A push to make the Sterling Highway between Skilak Lake Road and Anchor Point a state Scenic Byway hit a major roadblock Tuesday when the Kenai Peninsula Borough Assembly rejected a resolution in support of the designation.
Supporters of the designation sought the assembly's support as a way to build momentum toward having the stretch of road included in the National Scenic Byways program. However, four of the eight assembly members in attendance Tuesday night said they didn't feel like such a designation would be in the borough's best long-term interest and is not supported by the general public.
"It sounds like a great idea, but the people I've seen don't support it," said assembly member Grace Merkes of Sterling.
Merkes, along with Kasilof's Paul Fischer, Nikiski's Gary Superman and Kenai's Betty Glick, voted against the measure. Voting in support were Pete Sprague of Soldotna, Milli Martin of Diamond Ridge, Chris Moss of Homer and Dan Chay of Kenai. Ron Long of Cooper Landing was absent.
Because a resolution must pass by a majority vote, support of the designation failed in the tie.
Martin introduced the resolution and was one of its biggest supporters. Before the vote, she said the designation would help the area's tourism industry by increasing the visibility of the transportation corridor between Cooper Landing and Homer.
"It is going to get us on the map nationwide," Martin said.
A number of people spoke in favor of the designation, including consultants hired with money from a grant received by the city of Homer to pursue the designation, the executive directors of the Kenai River Sportfishing Association, the Kenai Peninsula Borough Economic Development District and the Kenai Peninsula Tourism Marketing Council and Soldotna Mayor Dave Carey.
Consultant Nancy Casey of Soldotna said a national designation would enable the borough or any private groups to apply for federal grant money for improvements to the road like additional signage and improved rest areas.
"It's about finding ways to improve things for users," Casey said.
Four members of the public spoke against the resolution, including Ninilchik's Ruby Kime, who's been a vocal opponent of the project since its inception. Kime told the assembly that the designation would only allow the federal government to have more control over private lands within the borough.
"This is not a benign thing that will go away," Kime said.
She said she was not alone in her opposition. She said everyone she talked to along the route was against the designation. Although those people did not attend the meeting, Kime said their opposition to the designation was strong.
"Just because they do not show up does not mean they are not adamant in their opposition," she said. Consultant Chris Mertl said fears of increased federal control were unjustified. The Scenic Byway program, he said, is not a way to bring in federal control at all. Instead, it's simply a way to increase awareness of areas that have superior recreation or scenic qualities.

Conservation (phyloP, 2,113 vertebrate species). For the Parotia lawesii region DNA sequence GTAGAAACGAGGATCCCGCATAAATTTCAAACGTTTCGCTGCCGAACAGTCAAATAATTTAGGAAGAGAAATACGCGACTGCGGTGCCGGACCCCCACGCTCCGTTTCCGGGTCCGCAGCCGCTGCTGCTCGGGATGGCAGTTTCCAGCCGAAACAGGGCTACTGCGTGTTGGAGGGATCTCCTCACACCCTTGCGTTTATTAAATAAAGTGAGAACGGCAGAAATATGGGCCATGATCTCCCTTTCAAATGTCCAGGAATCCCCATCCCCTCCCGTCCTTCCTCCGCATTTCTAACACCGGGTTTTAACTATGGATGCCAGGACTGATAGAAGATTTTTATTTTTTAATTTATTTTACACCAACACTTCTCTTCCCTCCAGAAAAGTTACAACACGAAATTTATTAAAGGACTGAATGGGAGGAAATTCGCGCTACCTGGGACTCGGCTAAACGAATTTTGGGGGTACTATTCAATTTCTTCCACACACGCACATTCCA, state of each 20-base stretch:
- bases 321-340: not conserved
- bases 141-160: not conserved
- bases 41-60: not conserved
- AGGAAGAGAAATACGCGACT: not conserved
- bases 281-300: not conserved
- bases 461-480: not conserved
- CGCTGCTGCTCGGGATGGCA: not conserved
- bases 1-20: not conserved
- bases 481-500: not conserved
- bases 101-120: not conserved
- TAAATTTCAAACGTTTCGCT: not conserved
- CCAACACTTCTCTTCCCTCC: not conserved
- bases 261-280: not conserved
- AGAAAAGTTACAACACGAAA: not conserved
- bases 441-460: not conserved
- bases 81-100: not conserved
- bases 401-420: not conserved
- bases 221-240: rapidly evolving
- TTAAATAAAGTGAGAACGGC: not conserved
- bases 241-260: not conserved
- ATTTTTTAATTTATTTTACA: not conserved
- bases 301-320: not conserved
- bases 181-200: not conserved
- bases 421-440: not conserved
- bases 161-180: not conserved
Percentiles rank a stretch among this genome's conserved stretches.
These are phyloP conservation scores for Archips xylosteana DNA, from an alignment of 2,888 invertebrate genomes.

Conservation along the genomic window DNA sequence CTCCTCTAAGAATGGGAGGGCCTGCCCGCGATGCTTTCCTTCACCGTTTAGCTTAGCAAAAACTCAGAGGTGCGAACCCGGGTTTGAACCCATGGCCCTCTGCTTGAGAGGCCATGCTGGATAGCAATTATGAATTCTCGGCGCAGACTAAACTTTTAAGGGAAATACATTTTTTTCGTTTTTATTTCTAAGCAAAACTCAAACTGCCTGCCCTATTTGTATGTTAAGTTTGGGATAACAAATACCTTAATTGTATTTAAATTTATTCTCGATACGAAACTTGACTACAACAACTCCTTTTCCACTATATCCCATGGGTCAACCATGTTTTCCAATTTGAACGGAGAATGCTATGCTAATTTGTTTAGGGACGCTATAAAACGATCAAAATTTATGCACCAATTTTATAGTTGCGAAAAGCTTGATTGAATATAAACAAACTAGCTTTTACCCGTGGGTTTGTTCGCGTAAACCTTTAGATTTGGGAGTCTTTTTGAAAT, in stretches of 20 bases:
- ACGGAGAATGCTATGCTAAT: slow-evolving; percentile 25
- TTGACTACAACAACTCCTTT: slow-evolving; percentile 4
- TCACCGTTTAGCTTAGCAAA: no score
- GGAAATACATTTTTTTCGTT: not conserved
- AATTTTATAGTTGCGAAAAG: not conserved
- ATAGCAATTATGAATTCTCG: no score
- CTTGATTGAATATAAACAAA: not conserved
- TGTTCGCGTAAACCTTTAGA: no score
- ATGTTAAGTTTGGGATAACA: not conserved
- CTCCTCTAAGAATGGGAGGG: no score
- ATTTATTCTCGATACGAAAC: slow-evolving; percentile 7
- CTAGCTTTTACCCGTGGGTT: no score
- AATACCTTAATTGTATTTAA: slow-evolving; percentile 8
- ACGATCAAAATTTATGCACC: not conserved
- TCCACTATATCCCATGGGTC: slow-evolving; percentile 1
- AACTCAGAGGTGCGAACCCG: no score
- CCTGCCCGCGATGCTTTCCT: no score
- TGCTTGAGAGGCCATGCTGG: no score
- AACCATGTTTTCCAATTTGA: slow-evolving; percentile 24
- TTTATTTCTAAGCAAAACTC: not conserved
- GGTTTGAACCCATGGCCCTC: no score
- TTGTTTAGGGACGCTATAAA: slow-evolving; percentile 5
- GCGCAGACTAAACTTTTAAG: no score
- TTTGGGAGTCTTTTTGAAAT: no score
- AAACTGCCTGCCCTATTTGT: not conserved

"The byway designation is about recognition, not regulation," Mertl said. "I will promise there will be no land use or zoning regulations on private land."
The argument that the designation would help out the tourism industry did not seem to hold much water with those assembly members voting against the resolution. Fischer said he believes the area already is overrun with tourists in the summertime, and to highlight the area's opportunities might add to existing traffic problems.
"How much tourism do we really want for our world class salmon in the summer?" Fischer asked.
Glick agreed and said that unless more is done to accommodate tourists, nothing needs to be done to attract more.
"Until we do something else, I don't know why we think we need to have this kind of designation to include or attract more tourists," she said.
Following the vote, Martin gave notice that she plans to bring the resolution up for reconsideration. As the eight assembly members who voted Tuesday seem adamant in their stances, it's likely such a reconsideration will come down to Long's vote.
Following the vote, supporters of the designation said they aren't done working toward their goal and are hopeful the assembly will eventually pass the measure.
"We're in overtime now," said Ann Marie Holen, special projects coordinator for the city of Homer.
Supporters of the measure said the assembly's fears were unjustified and that they were somewhat taken aback by the lack of support they received.
"There are no real hidden agendas or negatives people are talking about," Mertl said. "I'm just surprised."
Mertl said that without the borough's support, it's likely the state designation will not become a reality. And without state designation, he said the inclusion of the Sterling Highway in the national program is unlikely.
"Essentially, the project stops."
Peninsula Clarion ©2014. All Rights Reserved.